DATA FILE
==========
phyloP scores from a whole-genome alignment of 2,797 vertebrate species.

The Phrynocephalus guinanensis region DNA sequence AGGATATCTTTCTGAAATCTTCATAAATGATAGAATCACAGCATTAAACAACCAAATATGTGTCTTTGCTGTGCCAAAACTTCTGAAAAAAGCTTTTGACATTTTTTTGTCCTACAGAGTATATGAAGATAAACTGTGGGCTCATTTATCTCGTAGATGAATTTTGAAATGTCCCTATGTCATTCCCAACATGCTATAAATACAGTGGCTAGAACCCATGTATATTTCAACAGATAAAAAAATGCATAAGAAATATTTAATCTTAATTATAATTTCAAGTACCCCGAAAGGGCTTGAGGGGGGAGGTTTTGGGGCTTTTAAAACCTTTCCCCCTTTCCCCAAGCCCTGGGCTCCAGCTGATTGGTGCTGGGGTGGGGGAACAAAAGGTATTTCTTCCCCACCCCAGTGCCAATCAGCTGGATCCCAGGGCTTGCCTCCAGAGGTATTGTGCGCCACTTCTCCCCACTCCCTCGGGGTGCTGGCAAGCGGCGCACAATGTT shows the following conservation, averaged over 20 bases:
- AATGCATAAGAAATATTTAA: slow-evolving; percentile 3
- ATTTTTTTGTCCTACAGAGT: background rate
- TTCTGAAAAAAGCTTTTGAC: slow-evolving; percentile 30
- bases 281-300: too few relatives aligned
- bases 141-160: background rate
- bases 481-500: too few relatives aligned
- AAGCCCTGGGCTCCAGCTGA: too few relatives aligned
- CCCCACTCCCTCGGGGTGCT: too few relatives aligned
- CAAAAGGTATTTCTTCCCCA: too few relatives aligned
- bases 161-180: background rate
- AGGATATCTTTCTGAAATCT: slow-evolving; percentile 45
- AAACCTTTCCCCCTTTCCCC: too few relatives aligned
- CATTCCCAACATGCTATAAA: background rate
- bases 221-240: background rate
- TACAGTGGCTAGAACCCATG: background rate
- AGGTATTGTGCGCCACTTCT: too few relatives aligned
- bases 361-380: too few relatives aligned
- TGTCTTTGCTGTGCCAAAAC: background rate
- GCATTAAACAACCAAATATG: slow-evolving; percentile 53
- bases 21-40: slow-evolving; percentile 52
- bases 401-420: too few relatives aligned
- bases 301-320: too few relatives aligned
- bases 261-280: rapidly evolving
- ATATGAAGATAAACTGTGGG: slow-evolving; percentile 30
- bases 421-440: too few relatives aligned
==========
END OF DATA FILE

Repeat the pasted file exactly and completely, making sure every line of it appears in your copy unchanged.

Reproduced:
phyloP scores from a whole-genome alignment of 2,797 vertebrate species.

The Phrynocephalus guinanensis region DNA sequence AGGATATCTTTCTGAAATCTTCATAAATGATAGAATCACAGCATTAAACAACCAAATATGTGTCTTTGCTGTGCCAAAACTTCTGAAAAAAGCTTTTGACATTTTTTTGTCCTACAGAGTATATGAAGATAAACTGTGGGCTCATTTATCTCGTAGATGAATTTTGAAATGTCCCTATGTCATTCCCAACATGCTATAAATACAGTGGCTAGAACCCATGTATATTTCAACAGATAAAAAAATGCATAAGAAATATTTAATCTTAATTATAATTTCAAGTACCCCGAAAGGGCTTGAGGGGGGAGGTTTTGGGGCTTTTAAAACCTTTCCCCCTTTCCCCAAGCCCTGGGCTCCAGCTGATTGGTGCTGGGGTGGGGGAACAAAAGGTATTTCTTCCCCACCCCAGTGCCAATCAGCTGGATCCCAGGGCTTGCCTCCAGAGGTATTGTGCGCCACTTCTCCCCACTCCCTCGGGGTGCTGGCAAGCGGCGCACAATGTT shows the following conservation, averaged over 20 bases:
- AATGCATAAGAAATATTTAA: slow-evolving; percentile 3
- ATTTTTTTGTCCTACAGAGT: background rate
- TTCTGAAAAAAGCTTTTGAC: slow-evolving; percentile 30
- bases 281-300: too few relatives aligned
- bases 141-160: background rate
- bases 481-500: too few relatives aligned
- AAGCCCTGGGCTCCAGCTGA: too few relatives aligned
- CCCCACTCCCTCGGGGTGCT: too few relatives aligned
- CAAAAGGTATTTCTTCCCCA: too few relatives aligned
- bases 161-180: background rate
- AGGATATCTTTCTGAAATCT: slow-evolving; percentile 45
- AAACCTTTCCCCCTTTCCCC: too few relatives aligned
- CATTCCCAACATGCTATAAA: background rate
- bases 221-240: background rate
- TACAGTGGCTAGAACCCATG: background rate
- AGGTATTGTGCGCCACTTCT: too few relatives aligned
- bases 361-380: too few relatives aligned
- TGTCTTTGCTGTGCCAAAAC: background rate
- GCATTAAACAACCAAATATG: slow-evolving; percentile 53
- bases 21-40: slow-evolving; percentile 52
- bases 401-420: too few relatives aligned
- bases 301-320: too few relatives aligned
- bases 261-280: rapidly evolving
- ATATGAAGATAAACTGTGGG: slow-evolving; percentile 30
- bases 421-440: too few relatives aligned